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Kevlar: A polymer plastic science can't explain?


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9 replies to this topic

#1 of 10 OFFLINE   Jeff Kleist

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Posted March 27 2003 - 02:02 PM

I was tuning into the 10PM news, and saw the last of Fox's "The Pulse" and heard the Plastic Person Shepard Smith say that because a British soldier got shot in the helmet 4 times and it didn't die

As far as I know, science CAN explain it, and can do so very easily. Isn't Kevlar similar to teflon in how it's slippery, so the bullets glance rather than penetrate?

#2 of 10 OFFLINE   Mike Lenthol

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Posted March 27 2003 - 02:35 PM

I heard that too. Guess my eye brow wasn't the only one raised Posted Image

#3 of 10 OFFLINE   JayV

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Posted March 27 2003 - 02:36 PM

There are two type of body armor.

1. Hard (like helmets) armor. What is a mystery to Shepard, as you pointed out, is not a mystery to others: it works by deflection -- although I don't believe its "slipperiness" is a factor, at least surely no more so than steel. Besides, it's definitely not slippery to the touch. Because the Kevlar is still a weave in helmets (although bonded to other stuff) I don't know whether this also affords protection from blunt trauma.

2. Soft body armor: Soft body armor made with KEVLAR® works by "catching" a bullet in a multilayer web of woven fabrics. The engaged fibers absorb the energy of the impact and disperse it to other fibers in the fabric weave. This transfer of energy occurs at "crossover points," where the fibers are interwoven. Additional energy is absorbed by the other layers in the body armor, reducing the amount of transferred energy that causes "blunt trauma." Dupont Kevlar FAQ

-j

#4 of 10 OFFLINE   Grant B

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Posted March 30 2003 - 05:26 AM

Quote:
a British soldier got shot in the helmet 4 times and it didn't die


'It ' is a he or she if still alive.

I read an article a while ago that mentioned all these everyday things that science can not explain... things like water droplets. Cant think of the others but you would be suprised.
I think when they say that they cannot explain it either at an atomic level or in scientific notation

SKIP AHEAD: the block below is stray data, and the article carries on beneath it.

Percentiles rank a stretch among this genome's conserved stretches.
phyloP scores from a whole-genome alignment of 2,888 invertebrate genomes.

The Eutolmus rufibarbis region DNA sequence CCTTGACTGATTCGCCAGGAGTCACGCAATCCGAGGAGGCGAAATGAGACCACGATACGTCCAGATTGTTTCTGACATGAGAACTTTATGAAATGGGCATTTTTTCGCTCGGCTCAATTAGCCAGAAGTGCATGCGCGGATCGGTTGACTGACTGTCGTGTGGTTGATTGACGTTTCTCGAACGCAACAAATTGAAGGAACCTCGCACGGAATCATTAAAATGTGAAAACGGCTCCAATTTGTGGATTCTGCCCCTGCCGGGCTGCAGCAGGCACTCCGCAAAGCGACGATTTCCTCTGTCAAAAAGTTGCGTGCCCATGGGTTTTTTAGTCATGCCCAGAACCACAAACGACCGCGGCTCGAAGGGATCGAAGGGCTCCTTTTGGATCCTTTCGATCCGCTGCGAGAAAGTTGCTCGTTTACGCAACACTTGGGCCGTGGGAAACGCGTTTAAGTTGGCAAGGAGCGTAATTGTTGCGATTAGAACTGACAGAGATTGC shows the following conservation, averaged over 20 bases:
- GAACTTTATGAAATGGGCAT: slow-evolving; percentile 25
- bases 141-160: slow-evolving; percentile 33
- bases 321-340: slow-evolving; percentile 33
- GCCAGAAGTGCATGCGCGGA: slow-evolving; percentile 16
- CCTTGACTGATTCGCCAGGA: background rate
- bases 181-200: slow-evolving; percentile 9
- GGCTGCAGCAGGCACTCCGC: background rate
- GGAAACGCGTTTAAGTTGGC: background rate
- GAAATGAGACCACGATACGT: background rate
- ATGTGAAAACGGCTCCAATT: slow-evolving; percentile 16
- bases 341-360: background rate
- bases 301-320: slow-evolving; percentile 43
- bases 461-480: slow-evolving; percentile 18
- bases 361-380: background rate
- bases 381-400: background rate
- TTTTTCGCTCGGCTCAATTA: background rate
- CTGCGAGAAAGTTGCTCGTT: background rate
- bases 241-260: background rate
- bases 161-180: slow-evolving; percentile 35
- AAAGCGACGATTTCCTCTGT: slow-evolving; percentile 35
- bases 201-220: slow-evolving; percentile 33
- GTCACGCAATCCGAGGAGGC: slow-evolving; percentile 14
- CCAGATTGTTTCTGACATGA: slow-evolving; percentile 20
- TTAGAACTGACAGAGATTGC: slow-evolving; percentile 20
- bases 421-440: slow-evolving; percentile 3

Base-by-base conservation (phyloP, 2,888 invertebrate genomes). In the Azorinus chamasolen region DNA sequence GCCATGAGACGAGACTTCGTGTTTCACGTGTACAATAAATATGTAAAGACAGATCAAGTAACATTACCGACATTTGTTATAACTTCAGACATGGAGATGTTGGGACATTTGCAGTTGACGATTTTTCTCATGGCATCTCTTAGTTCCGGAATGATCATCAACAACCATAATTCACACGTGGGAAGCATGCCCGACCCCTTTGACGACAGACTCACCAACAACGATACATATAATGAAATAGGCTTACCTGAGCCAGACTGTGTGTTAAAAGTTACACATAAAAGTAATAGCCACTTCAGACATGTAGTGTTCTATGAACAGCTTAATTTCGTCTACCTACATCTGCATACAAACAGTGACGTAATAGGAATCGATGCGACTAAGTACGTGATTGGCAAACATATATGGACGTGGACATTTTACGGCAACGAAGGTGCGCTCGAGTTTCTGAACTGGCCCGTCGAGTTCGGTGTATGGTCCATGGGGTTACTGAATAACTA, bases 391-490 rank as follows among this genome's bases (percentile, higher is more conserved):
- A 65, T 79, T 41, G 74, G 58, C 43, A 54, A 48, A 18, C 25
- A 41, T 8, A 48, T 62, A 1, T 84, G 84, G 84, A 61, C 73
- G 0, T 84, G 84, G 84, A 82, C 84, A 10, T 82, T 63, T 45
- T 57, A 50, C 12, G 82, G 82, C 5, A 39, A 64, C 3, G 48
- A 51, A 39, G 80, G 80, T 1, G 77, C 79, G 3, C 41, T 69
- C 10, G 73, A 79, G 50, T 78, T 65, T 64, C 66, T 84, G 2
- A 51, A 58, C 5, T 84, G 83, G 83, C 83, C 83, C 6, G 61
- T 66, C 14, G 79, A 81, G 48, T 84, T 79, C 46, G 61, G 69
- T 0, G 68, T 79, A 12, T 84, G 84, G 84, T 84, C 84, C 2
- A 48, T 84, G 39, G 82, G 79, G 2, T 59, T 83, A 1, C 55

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#5 of 10 OFFLINE   Lee L

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Posted March 30 2003 - 07:28 AM

It was a He. I saw a picture and he was quite lucky as the hits were all about an inch above the edge of the helmet just above his left eye.

What is so mysterious about water droplets?
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#6 of 10 OFFLINE   Grant B

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Posted March 31 2003 - 04:26 AM

Nothing except science cant explain them
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#7 of 10 OFFLINE   David-S

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Posted March 31 2003 - 05:13 AM

Can't explain what about them?
link to article?

#8 of 10 OFFLINE   MickeS

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Posted March 31 2003 - 05:22 AM

Shepard Smith is the plastic science can't explain. Posted Image

/Mike
/Mike

#9 of 10 OFFLINE   Jeff Kleist

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Posted March 31 2003 - 05:53 AM

hahaha

#10 of 10 OFFLINE   EdR

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Posted March 31 2003 - 12:05 PM

I assume it depends on what kind of explanation you are asking for. Maybe it's the particular shape a water droplet of a particular size has, or how it deforms in real-time as it falls through air. Simply saying that 'science can't explain a water droplet' isn't really saying much at all.

Also, just because science can't explain something says nothing about whether the phenomenon in question is one based solely on physical properties. For instance, predicting the exact trajectory of a pinball based on initial conditions is not possible after you pass 3-4 bounces. It's simply too demanding a task for any present-day calculating device. But few rational people would suggest that the motions of a pinball aren't 100% goverened by physical properties.